To use networking to simulate connecting to a remote machine, but using the local machine, the following sample may work. This sample also performs the optional step of using tee to keep a copy of the gathered information, and specifies to just look at the /usr/ directory.

ssh -C -l $(id -nu) localhost "ncdu -e -o- /usr/ | gzip -9" | tee /tmp/ncducopy.gz | gzip -dc | env COLUMNS=72 ncdu -2 -e --color dark --confirm-quit -f-

ncdu in PuTTY

(These notes are likely to move, and be replaced here by a hyperlink to the location which is more about PuTTY and not just ncdu...) The line art may look like a bit less than perfect. For instance, instead of looking like a nice vertical line, the characters may show up as a lowercase a with a circumflex (“â”).

The newer way to remedy that, using PuTTY 0.71 or newer, is to go to the Window options, Translation screen, and check the box that says “.....”. https://serverfault.com/a/818876/262387 https://superuser.com/a/278337/401839 It also may help to use UTF-8, and to run programs with the following environment variable set: export NCURSES_NO_UTF8_ACS=1 (documentation here is unfinished....) To remedy Windows\Translation ISO-8859-1:1998 (Latin-1, West Europe)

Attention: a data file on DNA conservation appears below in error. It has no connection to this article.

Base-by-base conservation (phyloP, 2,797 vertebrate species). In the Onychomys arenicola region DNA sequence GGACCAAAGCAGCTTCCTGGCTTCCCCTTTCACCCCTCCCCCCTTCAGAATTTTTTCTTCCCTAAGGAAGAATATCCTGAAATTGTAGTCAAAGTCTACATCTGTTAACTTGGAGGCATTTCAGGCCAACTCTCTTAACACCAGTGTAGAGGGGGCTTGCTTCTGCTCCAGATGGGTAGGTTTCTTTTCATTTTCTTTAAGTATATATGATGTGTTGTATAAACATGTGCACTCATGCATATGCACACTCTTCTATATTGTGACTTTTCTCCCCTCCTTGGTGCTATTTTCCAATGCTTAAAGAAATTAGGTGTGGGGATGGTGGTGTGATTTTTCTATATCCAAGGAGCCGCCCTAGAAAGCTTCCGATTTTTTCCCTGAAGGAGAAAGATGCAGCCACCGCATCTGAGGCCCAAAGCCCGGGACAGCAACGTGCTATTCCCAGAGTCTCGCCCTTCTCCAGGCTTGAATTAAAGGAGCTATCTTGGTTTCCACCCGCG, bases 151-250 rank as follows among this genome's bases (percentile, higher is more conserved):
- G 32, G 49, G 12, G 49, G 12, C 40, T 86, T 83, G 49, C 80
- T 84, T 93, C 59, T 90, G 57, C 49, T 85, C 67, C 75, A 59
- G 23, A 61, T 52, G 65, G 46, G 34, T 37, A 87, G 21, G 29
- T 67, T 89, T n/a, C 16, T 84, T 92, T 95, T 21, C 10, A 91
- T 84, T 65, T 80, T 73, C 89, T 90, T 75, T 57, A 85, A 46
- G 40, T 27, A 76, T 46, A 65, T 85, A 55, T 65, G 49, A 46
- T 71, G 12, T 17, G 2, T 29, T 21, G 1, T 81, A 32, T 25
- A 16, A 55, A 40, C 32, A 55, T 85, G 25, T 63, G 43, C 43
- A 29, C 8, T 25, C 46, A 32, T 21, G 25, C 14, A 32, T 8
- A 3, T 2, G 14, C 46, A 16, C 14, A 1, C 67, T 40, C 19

Sample Output

Sample output, after pressing g twice (which inserted space for seven characters before the hash marks, showing percentages), and c to show the column just before the directory names, which is the count of sub-items. (The periods are simply separators, like how Americans typically use commas.)

ncdu 1.13 ~ Use the arrow keys to navigate, press ? for help  [imported]
--- /usr ---------------------------------------------------------------